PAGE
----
Document Detail

Optimal scaling of weight and waist circumference to height for maximal association with DXA-measured total body fat mass by sex, age and race/ethnicity.
MedLine Citation:
PMID:  23207404     Owner:  NLM     Status:  MEDLINE    
BACKGROUND: Body mass index (BMI; weight (Wt)/height (Ht) (in kg m(-2)) and waist circumference (WC) are widely used as proxy anthropometric measures for total adiposity. Little is known about what scaling power of 'x' in both Wt(kg)/Ht(m)(x) and WC(m)/Ht(m)(x) is maximally associated with measured total body fat mass (TBFM). Establishing values for x would provide the information needed to create optimum anthropometric surrogate measures of adiposity.
OBJECTIVE: To estimate the value of 'x' that renders Wt/Ht(x) and WC/Ht(x) maximally associated with DXA-measured TBFM.
SUBJECTS: Participants of the NHANES 1999-2004 surveys, stratified by sex (men, women), race/ethnicity (non-Hispanic whites, non-Hispanic blacks, Mexican-Americans), and age(18-29, 30-49, 50-84 years).
METHODS: We apply a grid search by increasing x from 0.0-3.0 by increments of 0.1 to the simple regression models, TBFM=b0+b1*(Wt/Ht(x)) and TBFM=b0+b1*(WC/Ht(x)) to obtain an estimate of x that results in the greatest R(2), taking into account complex survey design features and multiply imputed data.
RESULTS: R(2)'s for BMI are 0.86 for men (N=6544) and 0.92 for women (N=6362). The optimal powers x for weight are 1.0 (R(2)=0.90) for men and 0.8 (R(2)=0.96) for women. The optimal power x for WC is 0, that is, no scaling of WC to height, for men (R(2)=0.90) or women (R(2)=0.82). The optimal powers for weight across nine combinations of race/ethnicity and age groups for each sex vary slightly (x=0.8-1.3) whereas the optimal scaling powers for WC are all 0 for both sexes except for non-Hispanic black men aged 18-29y (x=0.1). Although the weight-for-height indices with optimal powers are not independent of height, they yield more accurate TBFM estimates than BMI.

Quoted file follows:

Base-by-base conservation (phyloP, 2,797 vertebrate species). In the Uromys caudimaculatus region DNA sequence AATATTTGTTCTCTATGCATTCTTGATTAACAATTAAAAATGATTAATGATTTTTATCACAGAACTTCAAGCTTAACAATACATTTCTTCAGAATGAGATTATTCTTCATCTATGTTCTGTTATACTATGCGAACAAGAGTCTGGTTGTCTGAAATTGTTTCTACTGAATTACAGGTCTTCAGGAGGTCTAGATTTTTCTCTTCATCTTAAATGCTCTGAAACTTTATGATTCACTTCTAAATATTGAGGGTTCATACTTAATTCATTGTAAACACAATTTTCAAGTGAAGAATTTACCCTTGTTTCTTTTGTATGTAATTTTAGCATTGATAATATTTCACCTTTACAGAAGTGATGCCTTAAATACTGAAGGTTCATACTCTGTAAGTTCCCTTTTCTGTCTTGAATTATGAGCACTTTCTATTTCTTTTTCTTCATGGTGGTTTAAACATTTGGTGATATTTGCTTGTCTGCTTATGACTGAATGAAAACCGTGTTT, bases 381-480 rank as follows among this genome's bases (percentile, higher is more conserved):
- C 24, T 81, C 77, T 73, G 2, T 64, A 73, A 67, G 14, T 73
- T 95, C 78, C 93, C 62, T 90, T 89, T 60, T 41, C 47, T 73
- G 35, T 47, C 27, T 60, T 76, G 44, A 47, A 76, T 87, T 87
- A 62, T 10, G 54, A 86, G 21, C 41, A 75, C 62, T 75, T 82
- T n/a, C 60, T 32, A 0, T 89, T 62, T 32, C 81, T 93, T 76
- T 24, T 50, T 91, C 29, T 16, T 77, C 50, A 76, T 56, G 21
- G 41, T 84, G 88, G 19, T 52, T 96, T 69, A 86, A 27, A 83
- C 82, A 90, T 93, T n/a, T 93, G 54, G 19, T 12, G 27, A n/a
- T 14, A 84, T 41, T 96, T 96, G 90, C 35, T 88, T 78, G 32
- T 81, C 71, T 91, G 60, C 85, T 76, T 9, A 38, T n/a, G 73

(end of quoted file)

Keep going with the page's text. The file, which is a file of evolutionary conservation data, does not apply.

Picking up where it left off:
CONCLUSION: In reference to TBFM, Wt/Ht and Wt/Ht(0.8) are the optimal weight-for-height indices for men and women, respectively, whereas WC alone, without Ht adjustment, is the optimal WC-for-height index for both sexes. Thus, BMI, an index independent of height, may be less useful when predicting TBFM.
M Heo; G C Kabat; D Gallagher; S B Heymsfield; T E Rohan
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Publication Detail:
Type:  Journal Article; Research Support, Non-U.S. Gov't     Date:  2012-12-04
Journal Detail:
Title:  International journal of obesity (2005)     Volume:  37     ISSN:  1476-5497     ISO Abbreviation:  Int J Obes (Lond)     Publication Date:  2013 Aug 
Date Detail:
Created Date:  2013-08-06     Completed Date:  2014-03-31     Revised Date:  2014-07-14    
Medline Journal Info:
Nlm Unique ID:  101256108     Medline TA:  Int J Obes (Lond)     Country:  England    
Other Details:
Languages:  eng     Pagination:  1154-60     Citation Subset:  IM    
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MeSH Terms
Abdominal Fat / pathology
Absorptiometry, Photon
Adipose Tissue*
African Americans*
Aged, 80 and over
Body Height
Body Mass Index
Body Weight*
European Continental Ancestry Group*
Hispanic Americans*
Middle Aged
Nutrition Surveys*
Obesity / epidemiology*,  ethnology,  pathology
Predictive Value of Tests
Reproducibility of Results
Risk Factors
United States
Waist Circumference*
Grant Support

From MEDLINE®/PubMed®, a database of the U.S. National Library of Medicine

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